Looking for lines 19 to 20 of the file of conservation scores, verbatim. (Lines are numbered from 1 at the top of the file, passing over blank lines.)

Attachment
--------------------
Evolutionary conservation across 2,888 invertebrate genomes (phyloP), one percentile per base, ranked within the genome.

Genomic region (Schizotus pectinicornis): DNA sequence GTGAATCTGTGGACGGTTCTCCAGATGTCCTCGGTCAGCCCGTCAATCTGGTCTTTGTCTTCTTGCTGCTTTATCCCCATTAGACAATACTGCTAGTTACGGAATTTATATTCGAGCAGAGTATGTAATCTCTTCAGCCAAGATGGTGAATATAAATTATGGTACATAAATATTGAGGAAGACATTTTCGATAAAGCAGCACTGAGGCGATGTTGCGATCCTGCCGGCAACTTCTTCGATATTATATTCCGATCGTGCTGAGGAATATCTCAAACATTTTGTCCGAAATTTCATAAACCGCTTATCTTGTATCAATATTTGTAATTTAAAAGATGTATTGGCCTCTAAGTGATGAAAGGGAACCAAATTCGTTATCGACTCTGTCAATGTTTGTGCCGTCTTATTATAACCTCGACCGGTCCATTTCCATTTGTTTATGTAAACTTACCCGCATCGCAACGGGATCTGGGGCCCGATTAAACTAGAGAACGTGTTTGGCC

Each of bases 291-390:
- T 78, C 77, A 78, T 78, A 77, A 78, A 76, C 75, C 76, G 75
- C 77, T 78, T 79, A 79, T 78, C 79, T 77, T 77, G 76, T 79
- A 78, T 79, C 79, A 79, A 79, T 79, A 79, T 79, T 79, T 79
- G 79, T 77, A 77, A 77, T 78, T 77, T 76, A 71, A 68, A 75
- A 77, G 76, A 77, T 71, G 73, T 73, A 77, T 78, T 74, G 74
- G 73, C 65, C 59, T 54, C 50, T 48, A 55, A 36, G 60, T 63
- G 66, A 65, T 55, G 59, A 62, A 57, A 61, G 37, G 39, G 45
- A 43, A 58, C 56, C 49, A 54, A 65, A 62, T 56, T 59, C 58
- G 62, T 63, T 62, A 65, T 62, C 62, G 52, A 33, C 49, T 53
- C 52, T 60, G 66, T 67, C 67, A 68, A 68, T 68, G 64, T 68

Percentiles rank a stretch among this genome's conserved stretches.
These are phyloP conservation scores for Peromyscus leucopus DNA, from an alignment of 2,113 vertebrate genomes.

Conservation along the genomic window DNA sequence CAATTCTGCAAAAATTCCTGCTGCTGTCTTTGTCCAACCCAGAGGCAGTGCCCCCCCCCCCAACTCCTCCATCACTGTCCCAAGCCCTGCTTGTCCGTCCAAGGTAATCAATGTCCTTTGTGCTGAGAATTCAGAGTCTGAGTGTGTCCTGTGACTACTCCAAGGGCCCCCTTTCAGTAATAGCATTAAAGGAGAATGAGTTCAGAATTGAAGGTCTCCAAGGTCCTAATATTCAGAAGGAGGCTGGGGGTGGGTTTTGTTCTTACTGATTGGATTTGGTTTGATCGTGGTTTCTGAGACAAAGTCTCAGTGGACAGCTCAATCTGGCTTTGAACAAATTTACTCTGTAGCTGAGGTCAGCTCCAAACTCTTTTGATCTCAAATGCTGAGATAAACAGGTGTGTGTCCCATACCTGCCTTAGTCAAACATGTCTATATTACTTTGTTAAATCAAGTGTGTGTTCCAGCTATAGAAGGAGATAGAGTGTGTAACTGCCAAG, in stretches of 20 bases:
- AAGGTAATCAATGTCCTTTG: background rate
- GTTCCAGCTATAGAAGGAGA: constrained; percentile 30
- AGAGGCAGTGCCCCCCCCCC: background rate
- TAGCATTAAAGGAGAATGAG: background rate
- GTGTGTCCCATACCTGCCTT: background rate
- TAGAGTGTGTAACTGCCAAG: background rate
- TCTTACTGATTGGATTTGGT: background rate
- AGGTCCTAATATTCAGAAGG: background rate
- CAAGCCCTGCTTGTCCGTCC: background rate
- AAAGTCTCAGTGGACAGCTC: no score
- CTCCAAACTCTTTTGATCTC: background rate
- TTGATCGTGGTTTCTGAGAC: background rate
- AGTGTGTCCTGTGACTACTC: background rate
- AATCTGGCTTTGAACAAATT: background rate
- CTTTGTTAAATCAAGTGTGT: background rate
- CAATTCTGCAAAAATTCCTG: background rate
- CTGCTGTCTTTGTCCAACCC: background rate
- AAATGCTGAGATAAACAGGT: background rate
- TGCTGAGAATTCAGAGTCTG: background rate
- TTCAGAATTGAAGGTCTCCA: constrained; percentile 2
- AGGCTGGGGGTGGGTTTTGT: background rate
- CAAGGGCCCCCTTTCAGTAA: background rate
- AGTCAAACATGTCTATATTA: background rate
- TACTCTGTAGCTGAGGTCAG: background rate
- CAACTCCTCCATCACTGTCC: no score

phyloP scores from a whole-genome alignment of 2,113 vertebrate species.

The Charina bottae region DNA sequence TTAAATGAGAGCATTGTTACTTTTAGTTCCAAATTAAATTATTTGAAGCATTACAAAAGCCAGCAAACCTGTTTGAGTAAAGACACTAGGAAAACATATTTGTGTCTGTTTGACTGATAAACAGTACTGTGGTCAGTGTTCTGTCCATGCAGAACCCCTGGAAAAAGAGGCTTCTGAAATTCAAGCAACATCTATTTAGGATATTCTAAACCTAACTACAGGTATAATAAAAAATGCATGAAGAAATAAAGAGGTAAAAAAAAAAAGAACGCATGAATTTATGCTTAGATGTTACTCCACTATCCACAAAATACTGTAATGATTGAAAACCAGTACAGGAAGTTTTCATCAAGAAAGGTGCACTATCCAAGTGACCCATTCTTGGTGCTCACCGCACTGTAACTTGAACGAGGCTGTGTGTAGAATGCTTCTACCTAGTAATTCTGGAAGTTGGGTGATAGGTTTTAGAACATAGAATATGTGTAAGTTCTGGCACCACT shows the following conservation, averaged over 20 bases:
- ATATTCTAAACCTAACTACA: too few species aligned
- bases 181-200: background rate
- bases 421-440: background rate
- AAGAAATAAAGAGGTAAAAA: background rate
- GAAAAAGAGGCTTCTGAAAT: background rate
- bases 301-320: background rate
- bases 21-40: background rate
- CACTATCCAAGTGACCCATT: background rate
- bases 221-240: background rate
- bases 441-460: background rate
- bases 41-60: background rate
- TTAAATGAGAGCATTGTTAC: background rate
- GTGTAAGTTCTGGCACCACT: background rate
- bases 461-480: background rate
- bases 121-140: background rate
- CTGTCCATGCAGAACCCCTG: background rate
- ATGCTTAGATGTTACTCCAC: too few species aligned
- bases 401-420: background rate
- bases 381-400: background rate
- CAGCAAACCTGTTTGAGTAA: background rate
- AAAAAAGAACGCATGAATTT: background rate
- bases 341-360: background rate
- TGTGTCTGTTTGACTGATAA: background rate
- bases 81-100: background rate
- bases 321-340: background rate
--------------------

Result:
- AGAGGCAGTGCCCCCCCCCC: background rate
- TAGCATTAAAGGAGAATGAG: background rate